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19 January 2015: Intelligent Buildings

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...A Surprising Introduction

We only just managed to get everyone into Pushkin House. Just one of the good things about our regular London venue is audience engagement. As the room got more and more full, we welcomed Past President George Adams, Elected Council Member Colin Ashford, Terry Giles of CIBSE FM and Amy Longo, Chair of IET Surrey Branch.


Professor Derek Clements-Croome made immediate connections with people and quality of life, how our environmental design affects productivity, mood and well-being. But as well as a social benefits, Derek developed this into cultural connections with nature.  


And Derek was quick to point out Edward O Wilson's view "...we don’t just love all things in the natural world, but we are genetically connected to them. As humans we have a deep desire to connect with nature whenever possible". This was borne out by a presentation which was free from machines and where even concrete assumed a life of its own, with an ability to heal itself or absorb pollutants.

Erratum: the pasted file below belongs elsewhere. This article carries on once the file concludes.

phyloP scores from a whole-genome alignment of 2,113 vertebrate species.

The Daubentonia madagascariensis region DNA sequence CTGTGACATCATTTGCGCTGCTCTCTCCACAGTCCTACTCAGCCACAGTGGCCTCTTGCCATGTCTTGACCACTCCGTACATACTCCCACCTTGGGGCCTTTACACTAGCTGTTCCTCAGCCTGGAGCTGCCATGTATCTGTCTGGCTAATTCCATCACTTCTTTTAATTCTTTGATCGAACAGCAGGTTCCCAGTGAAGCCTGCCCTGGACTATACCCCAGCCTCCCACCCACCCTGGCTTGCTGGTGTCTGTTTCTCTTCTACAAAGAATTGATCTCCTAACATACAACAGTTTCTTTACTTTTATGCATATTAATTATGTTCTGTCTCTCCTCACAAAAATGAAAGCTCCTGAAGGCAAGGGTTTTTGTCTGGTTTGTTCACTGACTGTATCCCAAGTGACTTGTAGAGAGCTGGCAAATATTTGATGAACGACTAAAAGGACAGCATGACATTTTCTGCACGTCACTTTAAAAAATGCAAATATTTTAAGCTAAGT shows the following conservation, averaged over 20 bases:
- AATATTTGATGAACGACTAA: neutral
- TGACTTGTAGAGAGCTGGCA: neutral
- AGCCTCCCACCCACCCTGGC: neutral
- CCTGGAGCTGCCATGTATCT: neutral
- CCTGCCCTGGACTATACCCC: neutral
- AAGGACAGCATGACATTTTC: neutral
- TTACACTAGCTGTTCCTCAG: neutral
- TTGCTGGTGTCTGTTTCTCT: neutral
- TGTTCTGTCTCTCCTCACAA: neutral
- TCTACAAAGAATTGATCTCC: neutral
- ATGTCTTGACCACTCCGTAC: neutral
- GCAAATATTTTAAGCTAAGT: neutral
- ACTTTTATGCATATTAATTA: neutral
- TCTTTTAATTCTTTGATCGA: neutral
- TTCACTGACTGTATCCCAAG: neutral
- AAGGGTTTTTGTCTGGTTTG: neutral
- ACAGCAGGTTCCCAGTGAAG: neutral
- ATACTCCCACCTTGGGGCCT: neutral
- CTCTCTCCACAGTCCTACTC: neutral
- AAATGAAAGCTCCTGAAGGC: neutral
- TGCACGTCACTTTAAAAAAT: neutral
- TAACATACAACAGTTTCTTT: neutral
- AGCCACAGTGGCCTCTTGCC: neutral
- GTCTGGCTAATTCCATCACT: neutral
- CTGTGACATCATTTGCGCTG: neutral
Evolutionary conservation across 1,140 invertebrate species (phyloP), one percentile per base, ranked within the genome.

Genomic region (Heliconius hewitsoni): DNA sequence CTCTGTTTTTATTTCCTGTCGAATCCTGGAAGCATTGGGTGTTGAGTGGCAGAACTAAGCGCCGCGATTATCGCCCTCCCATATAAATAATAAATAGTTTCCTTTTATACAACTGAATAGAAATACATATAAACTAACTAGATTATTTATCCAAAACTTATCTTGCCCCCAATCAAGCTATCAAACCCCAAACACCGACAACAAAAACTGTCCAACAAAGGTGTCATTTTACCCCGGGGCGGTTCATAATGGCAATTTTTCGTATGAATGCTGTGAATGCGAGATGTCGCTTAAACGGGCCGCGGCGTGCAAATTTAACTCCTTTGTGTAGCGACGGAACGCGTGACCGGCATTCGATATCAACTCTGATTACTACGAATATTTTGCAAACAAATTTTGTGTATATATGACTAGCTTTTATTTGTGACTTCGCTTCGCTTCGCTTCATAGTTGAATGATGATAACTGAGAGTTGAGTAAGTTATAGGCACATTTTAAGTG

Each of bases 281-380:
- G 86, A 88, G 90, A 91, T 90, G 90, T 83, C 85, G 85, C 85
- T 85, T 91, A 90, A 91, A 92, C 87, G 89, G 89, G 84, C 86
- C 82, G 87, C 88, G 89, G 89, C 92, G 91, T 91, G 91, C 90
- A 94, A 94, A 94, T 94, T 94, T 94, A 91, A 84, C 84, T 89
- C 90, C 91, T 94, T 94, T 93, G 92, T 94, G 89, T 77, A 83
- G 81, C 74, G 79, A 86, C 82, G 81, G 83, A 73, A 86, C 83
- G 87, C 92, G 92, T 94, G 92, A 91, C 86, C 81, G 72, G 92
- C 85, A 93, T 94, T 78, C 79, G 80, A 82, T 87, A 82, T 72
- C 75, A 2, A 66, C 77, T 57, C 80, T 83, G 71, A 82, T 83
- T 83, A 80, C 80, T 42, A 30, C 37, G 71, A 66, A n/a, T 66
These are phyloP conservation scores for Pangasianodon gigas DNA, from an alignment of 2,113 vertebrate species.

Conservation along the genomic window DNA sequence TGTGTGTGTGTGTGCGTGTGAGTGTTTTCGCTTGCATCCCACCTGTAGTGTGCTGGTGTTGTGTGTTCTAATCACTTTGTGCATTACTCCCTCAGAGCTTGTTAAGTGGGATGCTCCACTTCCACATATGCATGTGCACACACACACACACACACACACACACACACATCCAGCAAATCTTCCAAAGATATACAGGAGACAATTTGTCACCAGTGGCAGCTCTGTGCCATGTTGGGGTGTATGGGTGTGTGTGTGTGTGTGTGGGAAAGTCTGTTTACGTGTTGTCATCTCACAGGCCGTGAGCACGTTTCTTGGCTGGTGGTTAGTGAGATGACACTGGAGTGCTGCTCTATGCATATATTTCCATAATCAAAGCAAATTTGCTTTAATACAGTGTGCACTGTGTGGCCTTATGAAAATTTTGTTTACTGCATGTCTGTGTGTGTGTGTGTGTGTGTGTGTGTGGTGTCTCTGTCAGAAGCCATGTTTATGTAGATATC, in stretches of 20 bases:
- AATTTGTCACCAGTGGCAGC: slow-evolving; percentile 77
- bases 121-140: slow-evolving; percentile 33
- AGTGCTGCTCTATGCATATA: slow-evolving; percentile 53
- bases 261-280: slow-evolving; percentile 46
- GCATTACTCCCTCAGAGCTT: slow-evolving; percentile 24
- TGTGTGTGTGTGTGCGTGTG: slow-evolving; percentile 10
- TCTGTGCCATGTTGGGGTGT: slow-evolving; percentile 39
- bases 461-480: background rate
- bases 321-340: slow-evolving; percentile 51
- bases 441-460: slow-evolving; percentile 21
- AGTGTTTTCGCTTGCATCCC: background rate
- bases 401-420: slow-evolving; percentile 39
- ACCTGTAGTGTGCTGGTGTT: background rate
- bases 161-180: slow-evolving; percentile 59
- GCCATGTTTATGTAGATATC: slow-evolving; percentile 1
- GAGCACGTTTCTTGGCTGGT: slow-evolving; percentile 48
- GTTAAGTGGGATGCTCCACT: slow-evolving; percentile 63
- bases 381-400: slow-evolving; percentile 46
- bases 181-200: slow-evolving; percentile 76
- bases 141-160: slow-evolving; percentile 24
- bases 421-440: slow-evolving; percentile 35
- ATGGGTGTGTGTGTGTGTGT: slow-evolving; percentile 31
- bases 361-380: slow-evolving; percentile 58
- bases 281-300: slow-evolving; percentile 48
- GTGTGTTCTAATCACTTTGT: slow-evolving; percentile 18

In Derek's view, there is a big difference between "smart" and "intelligent" buildings. He duly delivered a fascinating tour of developments arguably beyond building physics into the realms of building physiology, with some radical alternatives to today's methods of heating, cooling and ventilating buildings. Improving microclimates in cities, intelligent facades, smart glazing (just like the film Bladerunner), bioluminescent lighting, electricity-generating "digital walls", encapsulated conduits in structures for heating and cooling media, nano-technology, the potential of graphene and even artificial leafs generating hydrogen in water-filled walls.

Although the reasons for more-sustainable buildings and the productivity benefits were clear, the key message - and even a reassurance - was that many of these developments could improve quality of life.  


The discussions continued well after Derek's absorbing talk. We were also grateful to Past-President George Adams for presenting Richard Seagrief's well-deserved Bronze Medal.